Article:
FOR IMMEDIATE RELEASE
How to Deal with Pesky IRS Notices and Settle IRS Tax Bills
SOUTHFIELD, Mich. — Receiving any sort of bill in the mail is stressful enough in and of itself; but seeing the Internal Revenue Service return address in the upper left hand corner of the envelope would send waves of terror through anyone’s body.
If an IRS notice is received in the mail, there are many tips that can be followed to make the process as painless as possible.
“Although you may want to, and many of you probably have up until this point, ignoring an IRS notice will not make it go away,” said Venar Ayar of the Ayar Law Group. “Like an open wound left untreated, the longer you wait, the more it will continue to fester. But there are many steps you can take to resolve any tax issue with the IRS.”
First, an IRS notice should not be ignored. Most notices can be responded to quickly and easily, and it’s important to reply right away. Taxpayers should also understand the reason for the notice to make sure they can comply with it. The notice will state if any action needs to be made to resolve the matter, and any instructions should always be followed.
Some notices state the IRS corrected the submitted tax return, and the information provided should be reviewed and compared to the original tax return. If the taxpayer agrees with the correction, no reply is needed unless a payment is due. If not, it’s important to respond to the IRS explaining why there is a disagreement with the corrected tax return.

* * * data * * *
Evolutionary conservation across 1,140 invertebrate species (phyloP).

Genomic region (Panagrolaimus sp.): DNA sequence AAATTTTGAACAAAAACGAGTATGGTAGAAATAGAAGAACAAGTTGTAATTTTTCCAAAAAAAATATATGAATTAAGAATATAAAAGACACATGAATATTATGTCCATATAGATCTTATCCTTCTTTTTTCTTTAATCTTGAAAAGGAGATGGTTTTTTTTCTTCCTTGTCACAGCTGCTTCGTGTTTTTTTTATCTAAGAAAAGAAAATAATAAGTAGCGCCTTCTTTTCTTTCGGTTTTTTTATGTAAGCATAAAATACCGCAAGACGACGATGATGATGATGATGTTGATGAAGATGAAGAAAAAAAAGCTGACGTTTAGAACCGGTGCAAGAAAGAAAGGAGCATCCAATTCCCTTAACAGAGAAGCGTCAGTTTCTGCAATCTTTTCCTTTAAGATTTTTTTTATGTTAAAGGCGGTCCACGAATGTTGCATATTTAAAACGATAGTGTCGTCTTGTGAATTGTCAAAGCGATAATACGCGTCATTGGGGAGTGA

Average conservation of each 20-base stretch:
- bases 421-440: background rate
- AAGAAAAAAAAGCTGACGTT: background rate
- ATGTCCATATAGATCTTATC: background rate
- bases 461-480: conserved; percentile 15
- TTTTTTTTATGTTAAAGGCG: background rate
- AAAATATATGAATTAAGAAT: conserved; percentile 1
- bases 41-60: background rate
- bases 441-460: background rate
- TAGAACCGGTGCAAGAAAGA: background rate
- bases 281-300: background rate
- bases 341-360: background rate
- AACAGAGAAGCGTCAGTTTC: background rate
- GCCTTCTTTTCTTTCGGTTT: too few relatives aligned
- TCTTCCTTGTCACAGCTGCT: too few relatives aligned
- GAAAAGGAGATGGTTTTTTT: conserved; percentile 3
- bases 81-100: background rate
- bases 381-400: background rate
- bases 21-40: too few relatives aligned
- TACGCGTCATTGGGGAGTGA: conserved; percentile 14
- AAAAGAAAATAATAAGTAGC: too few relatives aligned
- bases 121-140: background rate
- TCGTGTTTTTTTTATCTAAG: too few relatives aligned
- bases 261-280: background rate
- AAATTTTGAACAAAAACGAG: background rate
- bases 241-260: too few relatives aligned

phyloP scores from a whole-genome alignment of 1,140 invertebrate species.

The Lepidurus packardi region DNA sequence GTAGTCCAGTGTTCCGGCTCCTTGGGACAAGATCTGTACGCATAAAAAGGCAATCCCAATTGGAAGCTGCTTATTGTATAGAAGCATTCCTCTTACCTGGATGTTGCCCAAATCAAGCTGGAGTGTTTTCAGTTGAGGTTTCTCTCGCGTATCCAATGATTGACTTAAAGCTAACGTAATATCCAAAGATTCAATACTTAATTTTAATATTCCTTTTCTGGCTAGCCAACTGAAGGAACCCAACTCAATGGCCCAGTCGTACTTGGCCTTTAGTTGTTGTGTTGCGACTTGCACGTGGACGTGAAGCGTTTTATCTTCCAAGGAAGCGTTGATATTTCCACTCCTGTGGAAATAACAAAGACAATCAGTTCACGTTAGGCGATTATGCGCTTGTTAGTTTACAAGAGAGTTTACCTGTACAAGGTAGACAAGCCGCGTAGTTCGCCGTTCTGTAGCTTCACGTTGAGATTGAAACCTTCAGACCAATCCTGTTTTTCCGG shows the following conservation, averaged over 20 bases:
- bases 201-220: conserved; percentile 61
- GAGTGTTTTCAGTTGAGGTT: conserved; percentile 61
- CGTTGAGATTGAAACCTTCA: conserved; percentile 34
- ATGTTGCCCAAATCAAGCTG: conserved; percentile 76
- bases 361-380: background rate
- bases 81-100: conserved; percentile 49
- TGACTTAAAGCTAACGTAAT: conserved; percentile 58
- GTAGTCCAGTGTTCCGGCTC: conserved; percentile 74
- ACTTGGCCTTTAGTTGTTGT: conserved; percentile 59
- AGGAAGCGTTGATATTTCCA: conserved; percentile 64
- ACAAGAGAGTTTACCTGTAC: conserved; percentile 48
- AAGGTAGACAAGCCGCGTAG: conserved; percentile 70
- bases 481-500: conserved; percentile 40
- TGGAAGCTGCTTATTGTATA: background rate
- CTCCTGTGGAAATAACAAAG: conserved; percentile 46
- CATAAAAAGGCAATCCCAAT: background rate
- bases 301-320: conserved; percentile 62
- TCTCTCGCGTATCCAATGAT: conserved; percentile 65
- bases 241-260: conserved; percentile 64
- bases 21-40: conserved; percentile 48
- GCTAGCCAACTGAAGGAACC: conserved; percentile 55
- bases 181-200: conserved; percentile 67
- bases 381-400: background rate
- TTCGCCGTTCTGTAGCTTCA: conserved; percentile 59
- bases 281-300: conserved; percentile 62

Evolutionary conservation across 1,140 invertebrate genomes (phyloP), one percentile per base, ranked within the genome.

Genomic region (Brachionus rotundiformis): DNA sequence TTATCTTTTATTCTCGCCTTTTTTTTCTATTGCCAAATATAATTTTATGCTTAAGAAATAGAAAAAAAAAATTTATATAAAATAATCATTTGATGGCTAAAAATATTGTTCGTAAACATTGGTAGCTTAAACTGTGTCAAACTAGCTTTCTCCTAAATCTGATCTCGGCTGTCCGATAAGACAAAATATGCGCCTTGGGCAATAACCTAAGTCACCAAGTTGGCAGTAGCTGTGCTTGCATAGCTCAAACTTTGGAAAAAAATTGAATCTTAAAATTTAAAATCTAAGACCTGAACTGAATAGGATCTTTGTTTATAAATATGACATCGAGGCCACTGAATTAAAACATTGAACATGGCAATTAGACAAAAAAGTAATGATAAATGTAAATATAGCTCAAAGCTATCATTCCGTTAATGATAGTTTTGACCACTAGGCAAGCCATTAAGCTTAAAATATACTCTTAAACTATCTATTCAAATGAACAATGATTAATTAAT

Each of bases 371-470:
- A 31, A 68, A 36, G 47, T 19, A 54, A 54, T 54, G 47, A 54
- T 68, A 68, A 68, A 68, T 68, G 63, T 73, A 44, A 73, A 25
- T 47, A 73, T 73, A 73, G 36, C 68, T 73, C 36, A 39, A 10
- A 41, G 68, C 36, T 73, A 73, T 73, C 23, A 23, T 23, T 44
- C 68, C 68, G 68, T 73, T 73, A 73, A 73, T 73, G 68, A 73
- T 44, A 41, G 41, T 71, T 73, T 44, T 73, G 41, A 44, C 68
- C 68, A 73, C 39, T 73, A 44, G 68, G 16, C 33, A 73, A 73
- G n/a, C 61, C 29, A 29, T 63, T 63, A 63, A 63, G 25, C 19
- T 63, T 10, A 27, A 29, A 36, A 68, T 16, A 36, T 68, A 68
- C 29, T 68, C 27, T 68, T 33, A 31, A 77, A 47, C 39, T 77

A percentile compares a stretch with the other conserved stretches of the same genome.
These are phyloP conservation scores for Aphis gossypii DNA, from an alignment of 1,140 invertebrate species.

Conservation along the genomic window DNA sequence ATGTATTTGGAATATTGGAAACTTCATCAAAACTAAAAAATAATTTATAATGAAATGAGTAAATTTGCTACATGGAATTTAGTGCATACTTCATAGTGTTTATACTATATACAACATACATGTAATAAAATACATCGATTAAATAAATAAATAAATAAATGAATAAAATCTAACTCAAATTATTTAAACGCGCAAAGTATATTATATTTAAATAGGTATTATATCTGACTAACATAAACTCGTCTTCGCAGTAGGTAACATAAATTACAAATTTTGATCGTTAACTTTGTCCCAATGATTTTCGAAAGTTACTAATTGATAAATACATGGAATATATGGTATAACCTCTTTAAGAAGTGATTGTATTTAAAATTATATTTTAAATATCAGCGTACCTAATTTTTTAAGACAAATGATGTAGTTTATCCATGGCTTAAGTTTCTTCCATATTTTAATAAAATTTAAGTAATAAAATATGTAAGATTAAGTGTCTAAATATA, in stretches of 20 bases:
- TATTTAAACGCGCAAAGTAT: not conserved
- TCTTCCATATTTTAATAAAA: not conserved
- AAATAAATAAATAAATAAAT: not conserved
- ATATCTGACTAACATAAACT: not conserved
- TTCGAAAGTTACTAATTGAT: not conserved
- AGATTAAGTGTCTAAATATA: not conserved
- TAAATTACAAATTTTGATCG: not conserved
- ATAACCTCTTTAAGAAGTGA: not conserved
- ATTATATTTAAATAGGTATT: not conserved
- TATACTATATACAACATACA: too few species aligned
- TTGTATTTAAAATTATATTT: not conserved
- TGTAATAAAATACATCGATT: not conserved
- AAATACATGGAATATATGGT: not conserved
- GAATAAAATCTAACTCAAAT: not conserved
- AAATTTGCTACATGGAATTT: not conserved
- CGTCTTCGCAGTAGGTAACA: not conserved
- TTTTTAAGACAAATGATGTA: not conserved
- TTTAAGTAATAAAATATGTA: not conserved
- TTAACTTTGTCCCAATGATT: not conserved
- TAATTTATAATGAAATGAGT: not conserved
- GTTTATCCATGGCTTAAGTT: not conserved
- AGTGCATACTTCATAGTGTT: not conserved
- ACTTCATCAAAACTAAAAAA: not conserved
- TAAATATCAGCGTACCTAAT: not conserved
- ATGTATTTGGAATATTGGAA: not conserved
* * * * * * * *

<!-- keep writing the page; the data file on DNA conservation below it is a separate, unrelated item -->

Most notices can be handled without calling or visiting the IRS, and a copy of the notice should always be kept with tax records.
Taxpayers also need to beware of phone and phishing email scams that use the IRS as a lure. The IRS first contacts people about unpaid taxes by mail — not by phone. The IRS does not initiate contact with taxpayers by email, text or social media.
If a notice is received informing you the IRS is owed money, a response is needed immediately. The longer a payment is put off, the more it will accumulate interest and penalties. When it comes to paying the tax bill, payment can be made in full or in installment agreements. Taxpayers can also give an Offer in Compromise or qualify for Currently Non-Collectible Status.
Receiving an IRS notice can be extremely stressful, but it doesn’t have to be. If there are any questions or concerns regarding a notice, taxpayers can consult a tax professional to help alleviate the stress, deal with the IRS and guide them through the best course of action for dealing with the notice.